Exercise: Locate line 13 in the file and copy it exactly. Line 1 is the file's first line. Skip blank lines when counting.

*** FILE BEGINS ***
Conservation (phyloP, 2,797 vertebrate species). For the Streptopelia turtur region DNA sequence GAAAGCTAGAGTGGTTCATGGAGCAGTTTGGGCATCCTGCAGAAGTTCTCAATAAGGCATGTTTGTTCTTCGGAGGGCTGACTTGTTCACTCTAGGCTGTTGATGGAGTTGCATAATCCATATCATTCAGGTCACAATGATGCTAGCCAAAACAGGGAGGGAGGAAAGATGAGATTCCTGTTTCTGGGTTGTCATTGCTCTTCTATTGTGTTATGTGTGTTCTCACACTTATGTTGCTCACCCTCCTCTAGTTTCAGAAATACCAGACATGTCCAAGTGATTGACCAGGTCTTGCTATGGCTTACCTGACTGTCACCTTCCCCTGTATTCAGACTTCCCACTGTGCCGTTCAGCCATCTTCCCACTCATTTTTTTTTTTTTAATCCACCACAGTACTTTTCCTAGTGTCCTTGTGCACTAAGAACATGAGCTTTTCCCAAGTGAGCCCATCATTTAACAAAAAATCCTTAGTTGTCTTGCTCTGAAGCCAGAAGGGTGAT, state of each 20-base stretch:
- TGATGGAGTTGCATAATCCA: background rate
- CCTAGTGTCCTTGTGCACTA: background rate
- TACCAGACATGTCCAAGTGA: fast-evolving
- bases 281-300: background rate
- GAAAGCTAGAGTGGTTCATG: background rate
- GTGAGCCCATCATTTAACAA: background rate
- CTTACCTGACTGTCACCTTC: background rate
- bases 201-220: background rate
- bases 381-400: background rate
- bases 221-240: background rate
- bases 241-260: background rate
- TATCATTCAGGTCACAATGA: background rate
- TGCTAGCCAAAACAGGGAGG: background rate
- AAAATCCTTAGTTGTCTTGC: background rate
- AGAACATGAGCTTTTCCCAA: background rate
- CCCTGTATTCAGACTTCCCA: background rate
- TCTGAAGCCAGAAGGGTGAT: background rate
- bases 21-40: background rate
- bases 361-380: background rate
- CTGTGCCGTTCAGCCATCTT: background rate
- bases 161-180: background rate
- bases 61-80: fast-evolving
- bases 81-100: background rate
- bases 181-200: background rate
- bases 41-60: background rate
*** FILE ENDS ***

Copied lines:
- TATCATTCAGGTCACAATGA: background rate